In my earlier blog on Techniques for relaxation, I had described two techniques that one can use to stall anxious thoughts. Regular practice of these techniques will ensure a calmer frame of mind and more rational reactions to difficult situations. In Dialectical Behavior therapy made popular by its proponent Dr. Marcia Linehan, we understand that human beings can either be rational or emotional. While emotions are present all the time, it is important to control emotions that are destructive . Dr.Linehan talks about the wise mind and the emotional mind. Decisions made under a cloud of emotions are often regretted. If one uses the wise or the rational mind more often in situations which create anxiety, we might be able to gain control over anxiety.
Here is another technique that promotes a calmer and therefore rational state of mind.
S T O P :
The STOP technique is used when you realize that your emotions are gaining the upper hand. In order not to make an impulsive decision and to regain control over your emotions you can use this technique which is an acronym that also indicates the action one needs to take. It derails problematic behavior even before it is implemented.
S: Stop your first impulse to react. Let us take the example of the lost cell phone I had discussed in my earlier blog. Stop for a moment and take a few deep breaths. This will help you to calm down involuntarily and clear the fog created by a sudden burst of emotion. When the brain is clearer, memories of the previous use of the cell phone can be accessed. You can think back to remember where you may have used it last.
T: Take a step backward – in your mind and ask your self whether you really want to give in to your first impulse and report a theft. Instead of rushing around like a headless chicken, retrace your actions in your mind. This will give you an idea of where you need to look before you start complaining that it is stolen and really work yourself up.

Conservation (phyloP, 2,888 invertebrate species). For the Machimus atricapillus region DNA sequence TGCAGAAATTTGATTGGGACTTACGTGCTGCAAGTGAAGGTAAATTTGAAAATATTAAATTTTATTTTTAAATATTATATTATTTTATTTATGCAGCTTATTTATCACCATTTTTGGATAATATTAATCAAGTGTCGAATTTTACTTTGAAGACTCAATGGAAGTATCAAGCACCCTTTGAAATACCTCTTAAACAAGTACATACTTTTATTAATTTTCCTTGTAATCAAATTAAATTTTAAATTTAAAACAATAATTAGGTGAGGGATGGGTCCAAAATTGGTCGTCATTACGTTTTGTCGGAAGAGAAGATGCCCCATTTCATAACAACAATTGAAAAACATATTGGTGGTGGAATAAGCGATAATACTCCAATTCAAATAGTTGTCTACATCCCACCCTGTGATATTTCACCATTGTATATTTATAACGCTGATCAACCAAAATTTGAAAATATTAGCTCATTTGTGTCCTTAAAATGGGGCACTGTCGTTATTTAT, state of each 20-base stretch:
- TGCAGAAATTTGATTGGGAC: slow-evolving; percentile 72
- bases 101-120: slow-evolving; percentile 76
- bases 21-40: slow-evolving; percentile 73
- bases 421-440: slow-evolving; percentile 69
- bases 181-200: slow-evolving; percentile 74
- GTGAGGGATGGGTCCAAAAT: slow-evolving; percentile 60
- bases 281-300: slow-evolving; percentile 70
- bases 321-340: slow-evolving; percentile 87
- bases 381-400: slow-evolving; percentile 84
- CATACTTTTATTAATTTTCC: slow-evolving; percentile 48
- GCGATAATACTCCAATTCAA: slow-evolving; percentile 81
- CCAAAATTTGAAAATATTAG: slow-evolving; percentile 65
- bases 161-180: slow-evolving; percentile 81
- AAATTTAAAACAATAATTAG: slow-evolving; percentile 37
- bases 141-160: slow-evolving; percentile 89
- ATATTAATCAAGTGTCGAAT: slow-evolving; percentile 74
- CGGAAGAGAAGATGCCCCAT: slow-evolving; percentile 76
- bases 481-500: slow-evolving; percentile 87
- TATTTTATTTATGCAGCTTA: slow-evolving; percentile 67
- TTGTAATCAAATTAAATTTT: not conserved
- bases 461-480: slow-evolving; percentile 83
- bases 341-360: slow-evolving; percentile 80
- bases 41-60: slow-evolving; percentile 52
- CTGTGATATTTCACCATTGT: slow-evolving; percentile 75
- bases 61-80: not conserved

O: Observe – what is happening around you and within you. Check your impulses and understand why you are about to panic, what are the emotions and thoughts going through your mind? That will them lead you to the next step of what action you need to take. Understand the situation, what is going on around you and who is present. Take stock of the situation.
P: Proceed mindfully – Ask your wise mind what is the best way to proceed – check in your car? Ask someone to call it? And then maybe you can ask people around you if they have seen a cellphone? When you have listed a few possible actions, start going through them one by one, giving each one your complete attention. When one pauses to think in a difficult situation, it may appear to be a waste of time. But it is time well spent to collect your thoughts. The human mind is capable to draw on reserves of memories and knowledge and process the best option for action if only it is given a little time. In school examinations, have your noticed that your brain just freezes when you see a difficult question. The freeze would continue if you gave into it. On the other hand if you took a moment to breath deeply, you would find you brain calming down and searching for the answer. It may come to you slowly, in bits and pieces. A few more calming breaths and you will notice the answer taking shape in your mind. However this takes practice and the natural human tendency is to panic.
If someone has just been mean to you, instead of retorting with rude words of your own, you could stop yourself by taking a few deep breaths , or count up to ten, or even walk away giving yourself the time to think of an appropriate response Once we pause, the rational mind gets the time to take over.
Don’t take my word for it, think about the various occasions when you have given in to your first impulse and have regretted that. You can then ask your self if you really want to do the first thing that occurred to you? Would you not rather consider the options and then take the action that suits you well and will keep your emotions in check.